“Willapa Bay is one of the few stepping-stones of habitat left for migrating birds from South and Central America to Canada and Alaska,” says Nina Carter, policy director for Audubon Washington. She helped lobby her national organization to train a spotlight on Willapa’s disappearing habitat for short-billed dowitchers and tens of thousands of other shorebirds that migrate through each year.

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Posted in burrowing shrimp, estuary, Friends of Willapa, ghost shrimp, marine life, marsh, migratory birds, mud shrimp, oyster farms, oysters, Pacific County, shorebirds, spartina, tideflats, Uncategorized, waterfowl habitat, wetlands, willapa, willapa bay | Tagged: , , , , , , , | 1 Comment »

Tacoma News Tribune article about Willapa National Wildlife Refuge; ‘Paradise, So Close to Home’

Posted by pallix on October 4, 2007

Well written article appeared in the Tacoma News Tribune, Sept 27, 2007 calling attention to Willapa National Wildlife Refuge and beautifully describing the area where we live on pristine Willapa Bay. Aptly titled ‘Paradise, so close to home’ and written by Jeffrey P. Mayor, I am pleased to recommend the article which says better than I can what is beautiful about the region where we have chosen to live.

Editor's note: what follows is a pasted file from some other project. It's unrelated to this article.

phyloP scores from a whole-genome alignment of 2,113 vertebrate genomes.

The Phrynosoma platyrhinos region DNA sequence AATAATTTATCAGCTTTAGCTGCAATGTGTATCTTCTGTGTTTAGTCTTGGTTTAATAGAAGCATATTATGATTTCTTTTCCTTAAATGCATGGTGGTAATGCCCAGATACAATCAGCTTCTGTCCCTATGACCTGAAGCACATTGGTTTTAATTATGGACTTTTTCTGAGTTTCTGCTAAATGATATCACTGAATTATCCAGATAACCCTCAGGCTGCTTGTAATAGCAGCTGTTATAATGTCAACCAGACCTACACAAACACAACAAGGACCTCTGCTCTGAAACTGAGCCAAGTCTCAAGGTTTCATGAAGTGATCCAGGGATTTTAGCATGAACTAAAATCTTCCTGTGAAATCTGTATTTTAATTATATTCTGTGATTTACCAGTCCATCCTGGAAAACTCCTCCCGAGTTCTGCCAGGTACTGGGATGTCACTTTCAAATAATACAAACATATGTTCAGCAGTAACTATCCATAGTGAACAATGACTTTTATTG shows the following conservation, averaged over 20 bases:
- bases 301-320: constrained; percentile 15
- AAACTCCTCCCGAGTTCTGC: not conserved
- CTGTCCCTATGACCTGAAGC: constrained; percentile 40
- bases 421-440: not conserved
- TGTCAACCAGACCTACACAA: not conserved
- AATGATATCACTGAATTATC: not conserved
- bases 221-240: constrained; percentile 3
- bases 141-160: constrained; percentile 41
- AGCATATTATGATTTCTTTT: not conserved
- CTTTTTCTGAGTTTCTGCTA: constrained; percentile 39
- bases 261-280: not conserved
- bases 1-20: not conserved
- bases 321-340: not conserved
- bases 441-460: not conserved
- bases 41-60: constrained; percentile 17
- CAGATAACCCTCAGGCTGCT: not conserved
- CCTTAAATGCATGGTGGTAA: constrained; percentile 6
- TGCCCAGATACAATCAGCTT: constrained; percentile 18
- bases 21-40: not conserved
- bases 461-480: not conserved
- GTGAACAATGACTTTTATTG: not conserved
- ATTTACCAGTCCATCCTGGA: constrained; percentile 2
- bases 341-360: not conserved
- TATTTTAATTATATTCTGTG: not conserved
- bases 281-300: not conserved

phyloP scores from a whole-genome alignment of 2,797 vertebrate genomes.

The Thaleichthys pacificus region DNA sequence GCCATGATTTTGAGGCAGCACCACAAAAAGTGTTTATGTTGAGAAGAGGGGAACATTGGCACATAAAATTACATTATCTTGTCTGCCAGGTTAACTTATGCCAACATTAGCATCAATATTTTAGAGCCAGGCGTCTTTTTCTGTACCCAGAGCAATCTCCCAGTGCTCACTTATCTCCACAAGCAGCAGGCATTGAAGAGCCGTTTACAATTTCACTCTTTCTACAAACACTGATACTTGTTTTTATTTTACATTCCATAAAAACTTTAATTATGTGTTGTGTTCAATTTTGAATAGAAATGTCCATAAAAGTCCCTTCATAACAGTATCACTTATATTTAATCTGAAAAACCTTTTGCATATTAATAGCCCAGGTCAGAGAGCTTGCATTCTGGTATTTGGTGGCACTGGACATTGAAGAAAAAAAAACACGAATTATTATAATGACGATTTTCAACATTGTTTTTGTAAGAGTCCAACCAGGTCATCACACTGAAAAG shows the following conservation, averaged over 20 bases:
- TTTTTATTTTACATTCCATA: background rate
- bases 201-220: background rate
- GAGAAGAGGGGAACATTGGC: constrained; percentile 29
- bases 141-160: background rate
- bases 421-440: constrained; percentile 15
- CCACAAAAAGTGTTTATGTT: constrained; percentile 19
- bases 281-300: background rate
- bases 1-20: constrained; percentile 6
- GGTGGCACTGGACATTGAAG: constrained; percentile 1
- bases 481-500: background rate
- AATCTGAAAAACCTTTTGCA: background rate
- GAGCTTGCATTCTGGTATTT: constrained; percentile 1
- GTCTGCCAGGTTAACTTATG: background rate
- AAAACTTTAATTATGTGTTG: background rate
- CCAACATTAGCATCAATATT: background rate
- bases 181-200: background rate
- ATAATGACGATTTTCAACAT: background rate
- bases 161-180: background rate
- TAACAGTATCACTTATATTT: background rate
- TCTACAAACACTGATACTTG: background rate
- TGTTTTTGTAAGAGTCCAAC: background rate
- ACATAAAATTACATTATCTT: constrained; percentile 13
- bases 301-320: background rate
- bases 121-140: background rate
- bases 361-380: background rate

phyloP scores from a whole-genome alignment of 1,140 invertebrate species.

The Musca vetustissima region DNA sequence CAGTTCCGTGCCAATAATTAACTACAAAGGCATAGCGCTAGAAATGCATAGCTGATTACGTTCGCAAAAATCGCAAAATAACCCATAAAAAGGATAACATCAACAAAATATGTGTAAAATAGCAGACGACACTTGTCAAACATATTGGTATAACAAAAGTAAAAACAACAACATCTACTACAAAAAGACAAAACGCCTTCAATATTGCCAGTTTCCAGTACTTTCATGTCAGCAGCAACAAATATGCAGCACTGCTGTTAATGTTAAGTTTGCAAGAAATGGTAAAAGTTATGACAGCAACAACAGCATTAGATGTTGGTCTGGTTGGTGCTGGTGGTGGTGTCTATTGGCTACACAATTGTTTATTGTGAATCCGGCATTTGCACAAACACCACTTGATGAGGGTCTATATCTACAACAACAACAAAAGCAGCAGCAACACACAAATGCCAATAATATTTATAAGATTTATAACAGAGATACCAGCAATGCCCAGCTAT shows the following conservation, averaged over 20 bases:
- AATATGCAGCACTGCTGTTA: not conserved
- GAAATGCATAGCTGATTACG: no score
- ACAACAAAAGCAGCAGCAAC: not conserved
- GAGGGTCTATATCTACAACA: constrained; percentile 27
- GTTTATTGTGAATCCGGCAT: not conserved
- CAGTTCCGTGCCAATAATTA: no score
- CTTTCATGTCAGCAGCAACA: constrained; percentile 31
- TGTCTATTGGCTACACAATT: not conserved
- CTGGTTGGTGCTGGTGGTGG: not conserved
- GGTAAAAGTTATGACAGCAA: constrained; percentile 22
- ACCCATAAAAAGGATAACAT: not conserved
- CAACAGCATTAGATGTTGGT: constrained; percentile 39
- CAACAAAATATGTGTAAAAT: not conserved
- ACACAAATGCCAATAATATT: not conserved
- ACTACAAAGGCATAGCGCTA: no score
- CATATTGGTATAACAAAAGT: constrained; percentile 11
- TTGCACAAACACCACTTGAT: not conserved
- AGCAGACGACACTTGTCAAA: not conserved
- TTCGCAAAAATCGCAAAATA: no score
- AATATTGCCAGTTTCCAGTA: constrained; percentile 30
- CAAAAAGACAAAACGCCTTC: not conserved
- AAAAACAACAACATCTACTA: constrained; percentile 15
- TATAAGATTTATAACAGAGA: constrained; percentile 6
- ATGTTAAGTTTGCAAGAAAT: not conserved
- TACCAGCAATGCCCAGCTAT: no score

excerpts;

The mix of ocean beach, tideflats, freshwater marshes, an island dotted with towering cedars and a unique art trail make the Willapa National Wildlife Refuge a worthwhile stop.

Established in 1937 by President Franklin Roosevelt, the refuge now covers more than 26,000 acres and 260 square miles of water.

It’s a birder’s paradise, home to Western snowy plovers and great blue herons. It’s also a rest stop for countless migrating ducks and geese.

It’s a place where kayakers can paddle up to a waterfront campsite on Long Island. In the middle of the island is a 274-acre stand of remnant old-growth Western red cedars.

It’s home to 13 species of amphibians, black bear, deer and elk.

… spending a day exploring the ancient cedar grove, one of the prime attractions on Long Island.